-Buy up basic staple foods at the start of the year (especially if your parents do a shop for you). The first few shops can be expensive, but when you've got plenty of storecupboard foods, then it'll be a lot easier. Things like pasta, rice, salt, pepper, noodles, tinned foods (baked beans beans, soup, chopped tomatoes, chickpeas), herbs and spices, stock cubes, flour, sugar). Sometimes when you look at a recipe, it seems like there are a lot of ingredients, but if you're well stocked up on basic stuff, you won't have to buy too much.

    -Plan your meals for the week (or at least 3 or 4 days ahead). It might take half an hour or so, but once you've done it, you don't have to think about it for the rest of the week. It also means you can just do one big shop, instead of ending up having to buy overpriced sandwiches on campus one day because you've run out of food.

    -Learn to cook a few simple things that you like, and that can be made in bulk. Bolognese or chilli is obviously a good one - you can make enough for 3 or 4 meals easily, and store it in tupperware in the fridge, or in the freezer if you want it to last for longer. Same with curries, which you can make using jars of paste, combined with chopped tomatoes and whatever you want to put in it (chickpeas are good for protein, cheapness and fillingness). These options require you to put in a bit of effort once or twice a week, but after that you just have to heat them up, and cook pasta/rice to go with them. You could do pasta bake too: cook pasta, mix with frozen veg, fried bacon bits, and cheese sauce, put in an oven dish and add grated cheese on top. Obviously you can do so many variants on this.

    -Stir fries are pretty good. Buy the packs of ready chopped veg from the supermarket, and a large one of those will do you for about 3 meals. Just cook noodles, then fry veg and add noodles and sauce.

    -Jacket potatoes are an easy and cheap option. A pack of 4 large potatoes is around 70p in Tesco. You can either cook them in the oven for about an hour and a half, or microwave for 10 minutes then crisp up in the oven. It's not the quickest meal in the world ever, but it couldn't be much simpler! Tuna is fairly expensive, but baked beans aren't. And you could always pad tuna out by mixing it with sweetcorn.

    This is good advice, especially the first bit about doing a big shop to fill up your cupboards at the start of the year.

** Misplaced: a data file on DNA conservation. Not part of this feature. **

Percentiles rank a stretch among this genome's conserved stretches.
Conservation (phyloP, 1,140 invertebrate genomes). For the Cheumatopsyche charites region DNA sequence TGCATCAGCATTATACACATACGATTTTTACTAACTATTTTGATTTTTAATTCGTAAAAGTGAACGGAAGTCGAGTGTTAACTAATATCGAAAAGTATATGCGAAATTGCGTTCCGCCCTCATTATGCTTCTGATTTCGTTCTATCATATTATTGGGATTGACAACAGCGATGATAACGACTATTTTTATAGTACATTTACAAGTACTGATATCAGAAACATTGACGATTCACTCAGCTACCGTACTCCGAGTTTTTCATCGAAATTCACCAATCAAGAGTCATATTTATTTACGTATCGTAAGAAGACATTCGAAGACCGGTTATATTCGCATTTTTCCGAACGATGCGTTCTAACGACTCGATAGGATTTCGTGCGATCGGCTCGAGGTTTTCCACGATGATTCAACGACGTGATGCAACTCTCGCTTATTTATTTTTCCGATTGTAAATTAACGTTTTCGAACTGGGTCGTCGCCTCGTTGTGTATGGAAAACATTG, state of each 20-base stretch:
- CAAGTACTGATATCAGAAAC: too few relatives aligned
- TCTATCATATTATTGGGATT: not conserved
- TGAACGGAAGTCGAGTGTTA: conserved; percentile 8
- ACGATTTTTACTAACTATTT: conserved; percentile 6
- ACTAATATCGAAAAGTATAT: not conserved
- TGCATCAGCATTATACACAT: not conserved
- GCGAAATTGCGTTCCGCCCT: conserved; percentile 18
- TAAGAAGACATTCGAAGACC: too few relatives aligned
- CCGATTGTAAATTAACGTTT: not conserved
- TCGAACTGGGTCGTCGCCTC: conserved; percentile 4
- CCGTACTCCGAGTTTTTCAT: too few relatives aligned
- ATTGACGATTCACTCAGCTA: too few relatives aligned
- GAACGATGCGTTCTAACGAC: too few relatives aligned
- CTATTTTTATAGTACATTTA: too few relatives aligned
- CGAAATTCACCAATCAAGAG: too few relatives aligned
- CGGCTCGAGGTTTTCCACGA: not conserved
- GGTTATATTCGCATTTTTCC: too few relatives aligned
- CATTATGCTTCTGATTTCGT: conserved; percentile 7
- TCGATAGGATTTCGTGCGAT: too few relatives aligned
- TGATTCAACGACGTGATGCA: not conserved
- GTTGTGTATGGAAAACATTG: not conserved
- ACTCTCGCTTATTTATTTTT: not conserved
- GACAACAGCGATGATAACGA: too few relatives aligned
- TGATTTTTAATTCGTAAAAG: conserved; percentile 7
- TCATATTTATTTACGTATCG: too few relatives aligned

I never can be bothered cooking in bulk though. Why would you want to eat the same thing for three dinners in a row? What if you fancied something different. Personally I don't like reheating stuff either, I would rather cook it fresh.

    My normal plan is to shop on Saturday morning where I normally spend 15-20 quid,, and buy enough fresh food to feed me until about Wednesday night, then knock something up from the freezer on thursday and friday if I'm eating in. That was nothing goes to waste, and I get to eat cheap, fresh, healthy food for the majority of my meals.
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    (Original post by py0alb)
    This is good advice, especially the first bit about doing a big shop to fill up your cupboards at the start of the year.

    I never can be bothered cooking in bulk though. Why would you want to eat the same thing for three dinners in a row? What if you fancied something different. Personally I don't like reheating stuff either, I would rather cook it fresh.

    My normal plan is to shop on Saturday morning where I normally spend 15-20 quid,, and buy enough fresh food to feed me until about Wednesday night, then knock something up from the freezer on thursday and friday if I'm eating in. That was nothing goes to waste, and I get to eat cheap, fresh, healthy food for the majority of my meals.
    i cook in bulk and it goes in the freezer i dont have it 3 times in a row - i may have something else for a few days
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    stuck for ideas? just stick in the ingredients you've got to hand and see what comes up!

    http://www.supercook.com/